Ask Mandy Price and Bennie King about their favorite UT moments, and the memories pour forth: life-long friendships and football games and meeting each other, to name a few. The connections they made on campus – Mandy in the McCombs School of Business and Bennie as a biology major in the College of Natural Sciences – have carried them far, both personally and professionally. Now, with their gift to the Division of Campus and Community Engagement (DCCE), the Dallas-area natives will have a positive influence on the experiences of future Longhorns.
Their desire to make a difference was born in adversity. In 1999 – Mandy’s freshman year – the statue of Dr. Martin Luther King, Jr. was installed on the East Mall. Only the second tribute to the late activist to be placed on a university campus, the statue stood as a source of great pride for the city and UT. Unfortunately, it soon became a target for vandals, prompting university administration – and the two emerging activists – to take action.
When UT President Larry S. Faulkner created the Task Force on Racial Respect and Fairness in March 2003, he named Mandy as a student representative. The opportunity allowed her to have an impact on the future direction of the university’s policies and procedures. An elected officer of the student body government, Mandy was able to effect further change for diverse groups through fund allocation.
“The students wanted an LGBTQ center, which had been approved years earlier but had never received funding. As a student officer, I allocated funds to ensure it got the financial support it needed. LGBTQ+ students needed a dedicated space. They needed to feel like they belonged,” Mandy recalls.
After UT, Mandy attended Harvard Law School and spent 12 years as a private equity firm lawyer, still focused on fighting for equal rights. In 2018, Mandy, Bennie and UT alumna Star Carter co-founded Kanarys, a technology company focused on providing the tools organizations need to create long-term systemic change around DEI challenges. Despite the pressures of starting their own company while also raising two young children, Mandy and Bennie continued to be involved with UT as volunteers and advisors on various committees. Giving back to UT in a way that supports their priorities made good sense to the couple.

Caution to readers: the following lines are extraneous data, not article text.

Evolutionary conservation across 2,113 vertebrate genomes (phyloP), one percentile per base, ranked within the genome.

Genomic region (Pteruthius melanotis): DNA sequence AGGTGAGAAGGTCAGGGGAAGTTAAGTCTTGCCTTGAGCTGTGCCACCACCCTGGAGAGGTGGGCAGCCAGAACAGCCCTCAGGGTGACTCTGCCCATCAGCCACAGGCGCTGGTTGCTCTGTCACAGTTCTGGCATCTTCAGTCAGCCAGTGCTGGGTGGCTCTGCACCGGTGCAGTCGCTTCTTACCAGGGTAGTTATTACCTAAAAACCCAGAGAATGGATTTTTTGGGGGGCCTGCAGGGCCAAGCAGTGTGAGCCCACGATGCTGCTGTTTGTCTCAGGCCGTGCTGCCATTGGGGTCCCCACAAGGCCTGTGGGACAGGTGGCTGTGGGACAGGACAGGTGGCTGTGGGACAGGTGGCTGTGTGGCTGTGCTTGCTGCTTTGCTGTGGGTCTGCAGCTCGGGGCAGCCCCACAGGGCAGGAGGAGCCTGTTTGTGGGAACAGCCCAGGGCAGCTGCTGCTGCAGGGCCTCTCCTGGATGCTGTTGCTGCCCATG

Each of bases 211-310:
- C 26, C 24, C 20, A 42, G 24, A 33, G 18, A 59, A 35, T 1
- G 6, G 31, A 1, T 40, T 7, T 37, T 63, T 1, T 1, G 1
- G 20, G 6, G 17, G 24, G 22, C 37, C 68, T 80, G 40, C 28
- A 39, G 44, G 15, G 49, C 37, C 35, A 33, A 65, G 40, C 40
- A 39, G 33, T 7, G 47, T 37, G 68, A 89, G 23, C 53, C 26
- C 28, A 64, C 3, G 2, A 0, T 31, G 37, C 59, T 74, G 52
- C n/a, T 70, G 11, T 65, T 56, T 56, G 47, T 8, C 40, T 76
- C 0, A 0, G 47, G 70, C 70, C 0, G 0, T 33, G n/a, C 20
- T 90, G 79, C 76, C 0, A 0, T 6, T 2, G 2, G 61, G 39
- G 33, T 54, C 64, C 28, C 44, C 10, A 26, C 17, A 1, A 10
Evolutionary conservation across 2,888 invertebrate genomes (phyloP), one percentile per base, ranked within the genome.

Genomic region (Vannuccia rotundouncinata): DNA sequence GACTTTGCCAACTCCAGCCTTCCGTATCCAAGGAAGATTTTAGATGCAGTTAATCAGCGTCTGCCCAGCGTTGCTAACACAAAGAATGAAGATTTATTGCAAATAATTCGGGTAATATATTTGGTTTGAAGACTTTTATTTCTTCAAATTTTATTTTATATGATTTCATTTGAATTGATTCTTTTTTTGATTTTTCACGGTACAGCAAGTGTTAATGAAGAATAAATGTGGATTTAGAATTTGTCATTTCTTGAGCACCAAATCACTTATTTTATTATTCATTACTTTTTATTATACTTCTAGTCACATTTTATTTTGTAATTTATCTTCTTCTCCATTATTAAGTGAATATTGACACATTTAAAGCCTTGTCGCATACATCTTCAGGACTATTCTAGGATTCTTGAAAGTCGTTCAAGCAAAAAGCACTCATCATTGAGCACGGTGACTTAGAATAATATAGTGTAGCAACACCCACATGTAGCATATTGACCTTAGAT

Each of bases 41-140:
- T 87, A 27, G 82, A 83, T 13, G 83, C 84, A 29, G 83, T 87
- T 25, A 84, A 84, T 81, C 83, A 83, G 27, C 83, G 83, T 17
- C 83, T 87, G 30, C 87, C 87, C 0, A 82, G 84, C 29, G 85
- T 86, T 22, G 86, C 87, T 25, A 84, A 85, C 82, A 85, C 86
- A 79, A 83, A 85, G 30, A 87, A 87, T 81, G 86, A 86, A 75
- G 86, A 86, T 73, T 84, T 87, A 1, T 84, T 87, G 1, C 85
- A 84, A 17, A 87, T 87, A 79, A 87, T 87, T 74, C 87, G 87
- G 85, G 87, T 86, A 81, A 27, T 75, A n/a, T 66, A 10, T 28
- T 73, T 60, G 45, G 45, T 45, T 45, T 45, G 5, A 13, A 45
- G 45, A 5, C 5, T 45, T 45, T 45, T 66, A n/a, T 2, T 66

“When we learned that we could make a future gift to the university, it was a no-brainer,” says Bennie. Mandy adds, “We knew that we could start highlighting the priorities and the programs that we wanted to ensure that the university continued to invest in. We wanted to ensure there wasn’t going to be a lack of funding and programming related to diversity, equity and inclusion issues because people hadn’t committed the dollars to it.”
Through their bequest to the DCCE, Mandy and Bennie support the creation of an inclusive campus culture that engages diverse people, ideas and perspectives to create a vibrant learning and working environment. Their donation will benefit Longhorns with a variety of needs, from those facing physical accessibility concerns to first-generation and LGBTQ students, and others from traditionally underrepresented groups.
“The goal is not to just treat everyone the same,” says Mandy. “The goal is to create an environment where everyone has access and can experience the campus in as equal of a way as possible. If UT is developing the leaders of tomorrow, it’s so important to ensure it’s an environment of true opportunity for everyone.”
Mandy and Bennie’s planned gift will open doors to a more inclusive educational experience, giving future scholars the opportunity to make memories that will sustain them for years to come. “Talent is equally dispersed around the world, but opportunity is not,” says Bennie. “It’s important to give everyone the chance to shine and to blossom and to become their full selves.”
By Audrey Webb, UT Development